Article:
The Day Today as with so many other British comedies produced precious few episodes, but the proportionate impact of those six episodes has been immense. Originally aired in early 1994 following the success of their radio prelude On The Hour, The Day Today covered the news, and by extension the news industry, with surreal accuracy. With Chris Morris providing an eerily accurate impression of Jeremy Paxman in a studio that bore a striking resemblance to ITN’s News At Ten set of the time, one of the show’s great strengths was the casual viewer could flick through and not realise it was parody. If you weren’t paying attention, you could easily go a couple of minutes until you heard a headline or report that’d make you stop in your tracks, like “That’s it, just time to let you know that police are still looking for the actor Burt Reynolds after he stole a dodgem and drove it out of a fairground in Islington.”
Not only was the show’s subtlety and dextrous, creeping satire crucial to pulling the whole thing off, it also leant itself well to building a loyal audience firmly in on the joke. And if Chris Morris’ bombastic professionalism set the scene, his band of satellite colleagues were the perfect compliment: the inept economics correspondent Peter O’Hanraha-hanrahan, who often “loses the news” and thinks the German for 30 percent is “Trenta Percenta”; Collaterlie Sisters, the anamatronic and incomphrensible business news specialist who uses graphics like the Currency Kidney and the International Finance Arse to explain trends in world trading; Sylvester Stuart, the disembodied weather head; Barbara Wintergreen, the pun-happy American correspondent who covers the likes of serial killers being sentenced to death by corpses with the voice of Martin Sheen; and Valerie Sinatra, the outrageously flirted at transport reporter from her travel pod a mile above Great Britain.
But of course, the best known Day Today foil is Alan Partridge, whose dagens nyheter palpable lack of sporting knowledge ended up being no impediment to a sparkling career as a chat show host and early morning East Anglian DJ. In fact, it was some of Alan’s best bits of sports reporting that exemplify just how extraordinarily far-sighted the show could be. As the programme basically boils down to a collection of micro sketches pulled together by idents with slogans like “Facts multiplied by importance equals news”, it’s an extremely easy show to look up on the likes of YouTube, even though it pre-dates the site by nigh on a decade, and Alan Partridge’s football commentary (“SHIT! DID YOU SEE THAT?! He must have a foot like a traction engine!”) is one of the all-time YouTube classics. Similarly, they featured a mockumentary called The Office ages before Messrs Gervais and Merchant dreamed theirs up. They even managed to pre-empt the proliferation of reality shows and histrionic soap operas with their miniseries The Pool and The Bureau.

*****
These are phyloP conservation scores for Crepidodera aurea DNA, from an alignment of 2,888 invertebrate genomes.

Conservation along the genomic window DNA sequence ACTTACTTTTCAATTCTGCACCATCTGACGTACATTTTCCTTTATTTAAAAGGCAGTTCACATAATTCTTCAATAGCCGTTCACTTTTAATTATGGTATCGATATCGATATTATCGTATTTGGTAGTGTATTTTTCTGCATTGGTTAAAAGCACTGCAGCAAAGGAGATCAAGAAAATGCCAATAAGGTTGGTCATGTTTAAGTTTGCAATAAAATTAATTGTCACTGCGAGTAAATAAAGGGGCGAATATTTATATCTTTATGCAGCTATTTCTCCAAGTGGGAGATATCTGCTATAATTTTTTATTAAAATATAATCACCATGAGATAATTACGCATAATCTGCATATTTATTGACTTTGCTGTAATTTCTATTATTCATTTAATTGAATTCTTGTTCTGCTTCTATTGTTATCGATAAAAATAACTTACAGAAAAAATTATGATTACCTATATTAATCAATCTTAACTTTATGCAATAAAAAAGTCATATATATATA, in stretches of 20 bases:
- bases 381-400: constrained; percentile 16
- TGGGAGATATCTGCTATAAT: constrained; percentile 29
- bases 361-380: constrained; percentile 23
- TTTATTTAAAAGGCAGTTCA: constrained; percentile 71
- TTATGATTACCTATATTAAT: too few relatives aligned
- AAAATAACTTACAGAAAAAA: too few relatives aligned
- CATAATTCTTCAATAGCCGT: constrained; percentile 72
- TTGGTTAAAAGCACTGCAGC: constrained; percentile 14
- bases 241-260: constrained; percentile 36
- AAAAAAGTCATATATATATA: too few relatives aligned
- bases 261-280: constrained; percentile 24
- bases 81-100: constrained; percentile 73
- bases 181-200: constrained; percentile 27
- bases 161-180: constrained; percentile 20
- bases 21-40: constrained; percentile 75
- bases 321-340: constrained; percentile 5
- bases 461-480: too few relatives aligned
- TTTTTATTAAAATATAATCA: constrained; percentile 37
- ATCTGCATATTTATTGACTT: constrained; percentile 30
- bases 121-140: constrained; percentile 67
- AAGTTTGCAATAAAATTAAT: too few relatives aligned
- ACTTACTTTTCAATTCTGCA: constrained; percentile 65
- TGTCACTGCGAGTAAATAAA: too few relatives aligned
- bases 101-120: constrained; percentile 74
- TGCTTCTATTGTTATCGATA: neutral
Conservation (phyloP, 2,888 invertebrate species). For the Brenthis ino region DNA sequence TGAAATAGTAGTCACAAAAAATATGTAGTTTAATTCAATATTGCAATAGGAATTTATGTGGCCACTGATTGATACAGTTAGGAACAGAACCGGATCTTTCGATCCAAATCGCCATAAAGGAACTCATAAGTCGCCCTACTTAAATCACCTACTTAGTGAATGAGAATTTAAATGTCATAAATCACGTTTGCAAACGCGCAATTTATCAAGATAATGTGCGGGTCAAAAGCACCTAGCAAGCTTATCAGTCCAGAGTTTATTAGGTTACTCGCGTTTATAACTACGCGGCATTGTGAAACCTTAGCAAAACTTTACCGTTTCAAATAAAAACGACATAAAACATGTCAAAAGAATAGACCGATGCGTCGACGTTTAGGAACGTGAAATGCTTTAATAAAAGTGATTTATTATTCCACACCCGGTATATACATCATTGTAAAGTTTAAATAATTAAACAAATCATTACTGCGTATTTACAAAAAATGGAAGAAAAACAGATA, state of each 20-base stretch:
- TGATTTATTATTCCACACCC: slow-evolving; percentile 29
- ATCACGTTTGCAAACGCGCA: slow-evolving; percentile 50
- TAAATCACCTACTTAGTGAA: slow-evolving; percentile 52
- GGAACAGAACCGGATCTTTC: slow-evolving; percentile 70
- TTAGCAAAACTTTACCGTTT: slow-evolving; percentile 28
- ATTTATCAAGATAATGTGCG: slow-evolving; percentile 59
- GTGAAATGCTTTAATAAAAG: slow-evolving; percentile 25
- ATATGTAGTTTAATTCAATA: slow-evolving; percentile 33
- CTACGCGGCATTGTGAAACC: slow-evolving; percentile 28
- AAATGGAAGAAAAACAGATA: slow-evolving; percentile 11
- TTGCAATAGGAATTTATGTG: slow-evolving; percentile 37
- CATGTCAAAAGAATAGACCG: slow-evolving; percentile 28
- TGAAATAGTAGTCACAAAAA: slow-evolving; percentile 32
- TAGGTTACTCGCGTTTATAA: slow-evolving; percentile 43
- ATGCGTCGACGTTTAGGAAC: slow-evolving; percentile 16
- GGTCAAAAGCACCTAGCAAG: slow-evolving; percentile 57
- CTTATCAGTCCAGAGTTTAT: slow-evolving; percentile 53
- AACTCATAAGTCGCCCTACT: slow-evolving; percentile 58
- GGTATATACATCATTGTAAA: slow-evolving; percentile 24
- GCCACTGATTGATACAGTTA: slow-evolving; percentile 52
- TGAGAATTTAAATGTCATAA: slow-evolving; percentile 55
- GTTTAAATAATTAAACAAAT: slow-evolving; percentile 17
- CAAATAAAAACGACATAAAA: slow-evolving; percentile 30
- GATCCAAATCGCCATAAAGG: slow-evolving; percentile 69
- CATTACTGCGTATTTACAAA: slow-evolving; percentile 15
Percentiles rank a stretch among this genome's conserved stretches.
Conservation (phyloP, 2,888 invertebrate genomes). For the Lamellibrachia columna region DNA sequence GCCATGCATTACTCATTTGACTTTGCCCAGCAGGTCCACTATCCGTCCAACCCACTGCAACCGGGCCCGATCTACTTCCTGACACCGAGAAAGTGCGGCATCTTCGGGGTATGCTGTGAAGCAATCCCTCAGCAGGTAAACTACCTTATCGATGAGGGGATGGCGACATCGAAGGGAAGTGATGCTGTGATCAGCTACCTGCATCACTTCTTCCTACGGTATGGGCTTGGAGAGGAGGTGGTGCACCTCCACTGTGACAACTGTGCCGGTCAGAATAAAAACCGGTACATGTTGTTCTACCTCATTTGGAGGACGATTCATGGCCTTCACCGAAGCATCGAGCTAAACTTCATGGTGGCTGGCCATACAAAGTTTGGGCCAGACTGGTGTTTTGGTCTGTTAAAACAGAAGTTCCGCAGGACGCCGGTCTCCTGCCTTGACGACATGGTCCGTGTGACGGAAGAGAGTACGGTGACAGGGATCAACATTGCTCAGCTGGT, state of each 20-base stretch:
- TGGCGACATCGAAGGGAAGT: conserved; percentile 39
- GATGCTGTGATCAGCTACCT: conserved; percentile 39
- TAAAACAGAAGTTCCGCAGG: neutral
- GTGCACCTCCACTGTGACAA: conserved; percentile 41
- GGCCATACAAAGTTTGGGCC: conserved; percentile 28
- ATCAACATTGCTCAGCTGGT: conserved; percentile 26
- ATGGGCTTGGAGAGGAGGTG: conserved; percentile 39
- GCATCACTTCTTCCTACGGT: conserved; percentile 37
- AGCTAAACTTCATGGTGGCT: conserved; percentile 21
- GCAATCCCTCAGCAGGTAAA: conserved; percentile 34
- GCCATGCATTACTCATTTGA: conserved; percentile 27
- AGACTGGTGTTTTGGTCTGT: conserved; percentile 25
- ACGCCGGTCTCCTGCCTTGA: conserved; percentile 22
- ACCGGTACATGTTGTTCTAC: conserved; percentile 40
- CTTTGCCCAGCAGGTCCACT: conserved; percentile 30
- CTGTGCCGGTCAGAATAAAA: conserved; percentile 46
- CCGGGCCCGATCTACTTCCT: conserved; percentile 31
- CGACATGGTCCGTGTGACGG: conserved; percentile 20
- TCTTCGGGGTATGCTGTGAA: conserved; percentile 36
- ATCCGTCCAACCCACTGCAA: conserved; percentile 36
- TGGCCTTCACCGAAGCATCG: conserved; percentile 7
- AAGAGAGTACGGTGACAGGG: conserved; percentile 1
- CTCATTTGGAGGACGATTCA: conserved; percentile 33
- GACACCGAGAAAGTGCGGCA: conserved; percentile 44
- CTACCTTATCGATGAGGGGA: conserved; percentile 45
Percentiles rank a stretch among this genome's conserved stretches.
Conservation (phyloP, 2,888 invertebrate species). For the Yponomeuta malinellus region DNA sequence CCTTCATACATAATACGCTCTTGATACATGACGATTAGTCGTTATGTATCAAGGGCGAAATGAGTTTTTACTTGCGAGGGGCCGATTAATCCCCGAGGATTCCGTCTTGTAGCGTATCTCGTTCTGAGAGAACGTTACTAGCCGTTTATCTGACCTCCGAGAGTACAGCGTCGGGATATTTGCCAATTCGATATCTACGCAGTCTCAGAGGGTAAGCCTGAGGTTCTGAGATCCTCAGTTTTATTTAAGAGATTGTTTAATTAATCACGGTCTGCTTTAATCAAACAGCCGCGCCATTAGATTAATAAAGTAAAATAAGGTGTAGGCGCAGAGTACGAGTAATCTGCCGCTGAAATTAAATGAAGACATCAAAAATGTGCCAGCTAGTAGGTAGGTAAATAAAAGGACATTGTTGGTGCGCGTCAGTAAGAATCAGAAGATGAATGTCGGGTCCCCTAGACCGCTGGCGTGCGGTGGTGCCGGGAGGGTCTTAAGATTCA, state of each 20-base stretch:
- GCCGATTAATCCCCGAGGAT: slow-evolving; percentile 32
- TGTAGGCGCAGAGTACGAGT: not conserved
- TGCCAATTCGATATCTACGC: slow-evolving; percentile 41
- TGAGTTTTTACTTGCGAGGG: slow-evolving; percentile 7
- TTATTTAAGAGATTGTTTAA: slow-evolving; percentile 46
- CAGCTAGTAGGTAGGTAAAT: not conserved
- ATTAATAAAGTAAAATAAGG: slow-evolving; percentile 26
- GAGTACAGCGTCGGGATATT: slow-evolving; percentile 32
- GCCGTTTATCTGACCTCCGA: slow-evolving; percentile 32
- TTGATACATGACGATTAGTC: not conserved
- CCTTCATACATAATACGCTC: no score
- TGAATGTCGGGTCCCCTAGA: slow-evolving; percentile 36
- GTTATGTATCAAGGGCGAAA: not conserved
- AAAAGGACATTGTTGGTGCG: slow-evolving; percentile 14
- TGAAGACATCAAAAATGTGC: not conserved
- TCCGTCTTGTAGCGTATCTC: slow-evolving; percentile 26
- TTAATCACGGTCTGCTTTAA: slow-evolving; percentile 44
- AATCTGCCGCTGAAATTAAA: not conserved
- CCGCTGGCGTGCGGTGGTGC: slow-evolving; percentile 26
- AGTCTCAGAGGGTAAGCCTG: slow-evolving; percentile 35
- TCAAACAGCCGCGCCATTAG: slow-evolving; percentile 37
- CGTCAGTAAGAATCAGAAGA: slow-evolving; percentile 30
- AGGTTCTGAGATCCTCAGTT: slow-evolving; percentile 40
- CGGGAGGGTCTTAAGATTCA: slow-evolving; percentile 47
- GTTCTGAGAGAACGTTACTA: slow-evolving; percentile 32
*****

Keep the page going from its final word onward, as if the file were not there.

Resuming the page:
But if surreal innovation got people watching, it was the tendency to push the boundaries that got people talking, the best example of which was the story of IRA “bomb dogs” going off around the UK. The report showed cordoned off streets, people panicking as “terrierists” ran aimlessly round the streets, and amusingly earnest graphics showing a dog coated with a special resin being blown 1,000ft into the air. It also showed Sinn Féin’s “deputy leader” interviewed while taking helium, to take credibility away from his statements. While still funny now, given the tense political state of play in 1994 (the IRA habitually bombed city centre targets, including BBC’s Television Centre, during this period, and interviews with Sinn Fein members could only be showed in silhouette with the voice of actual actors like Stephen Rea and Butch Dingle from Emmerdale dubbed over it) it was darkly humorous at least, and downright ballsy at best.